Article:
By Cynthia Umstattd, June 25th, 2015
If your child claims himself on his tax return when he is still your dependent, you could be in for 9 months of tax return trouble and high CPA bills.
It’s a trap!
Many young adults who are filing their own tax returns for the first time do not know that they often cannot claim their personal exemption. They may think that since they are old enough to file a tax return that they are not going to be claimed as a dependent on their parents’ tax return.
If your child claims himself, you cannot file your tax return until your child has filed an amended tax return (Form 1040X), and it has been processed by the IRS. This process can be 9 months of headaches and frustration. Your CPA firm must also spend lots of extra time sorting everything out with the IRS, which increases their bill.
In 1978 when Tom was in college he filed his first tax return. Since he had not yet taken his first Income Tax class, he thought that of course he could claim himself on his return. He had lived at home for only 4 months, been at school for 8 months, and worked full-time for 3 months; however, he did not provide for over ½ of his support. Instead of asking his parents if he should claim himself, he just did, which caused problems with his parent’s return. It took Fred Sublett, CPA 9 months to sort everything out with the IRS for both his and his parents’ returns. We have seen this story play out over and over again through the years with different clients.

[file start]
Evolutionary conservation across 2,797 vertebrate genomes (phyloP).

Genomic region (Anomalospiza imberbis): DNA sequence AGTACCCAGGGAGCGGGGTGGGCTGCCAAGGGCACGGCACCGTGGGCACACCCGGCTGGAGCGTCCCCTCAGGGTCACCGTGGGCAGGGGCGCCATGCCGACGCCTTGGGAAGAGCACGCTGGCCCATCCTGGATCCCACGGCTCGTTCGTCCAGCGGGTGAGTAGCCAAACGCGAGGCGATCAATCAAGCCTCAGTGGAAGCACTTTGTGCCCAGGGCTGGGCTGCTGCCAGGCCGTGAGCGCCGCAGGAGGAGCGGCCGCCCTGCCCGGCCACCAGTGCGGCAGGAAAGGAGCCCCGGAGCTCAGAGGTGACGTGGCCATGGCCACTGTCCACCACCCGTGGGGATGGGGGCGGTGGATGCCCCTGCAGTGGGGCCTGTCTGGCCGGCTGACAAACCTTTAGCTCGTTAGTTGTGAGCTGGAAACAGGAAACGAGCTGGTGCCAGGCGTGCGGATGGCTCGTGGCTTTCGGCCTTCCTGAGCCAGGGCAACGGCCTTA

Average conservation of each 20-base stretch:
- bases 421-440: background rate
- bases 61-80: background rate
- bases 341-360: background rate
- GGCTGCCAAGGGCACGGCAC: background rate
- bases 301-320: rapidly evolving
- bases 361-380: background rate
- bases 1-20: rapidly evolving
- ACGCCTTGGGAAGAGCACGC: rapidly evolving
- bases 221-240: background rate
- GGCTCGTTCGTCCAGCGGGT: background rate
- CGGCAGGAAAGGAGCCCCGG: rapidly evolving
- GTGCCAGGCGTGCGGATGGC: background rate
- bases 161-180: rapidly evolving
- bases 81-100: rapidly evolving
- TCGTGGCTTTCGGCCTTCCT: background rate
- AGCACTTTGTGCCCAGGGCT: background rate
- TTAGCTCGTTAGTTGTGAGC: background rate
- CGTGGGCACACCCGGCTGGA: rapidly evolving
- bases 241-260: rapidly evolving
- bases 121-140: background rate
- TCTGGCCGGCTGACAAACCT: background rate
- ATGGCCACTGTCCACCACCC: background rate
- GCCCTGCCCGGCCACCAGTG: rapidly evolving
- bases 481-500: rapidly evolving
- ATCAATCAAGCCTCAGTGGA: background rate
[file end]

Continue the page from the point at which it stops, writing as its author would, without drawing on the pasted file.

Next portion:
What should you do?
We highly recommend that you sit down with your child and talk to him about whether or not you can claim him on your tax return each year. If you can claim your child as a dependent, then he cannot claim himself. If you are not sure if you can claim him, ask your CPA or read this link. Make it clear to your child what year he is officially able to claim himself on his tax return.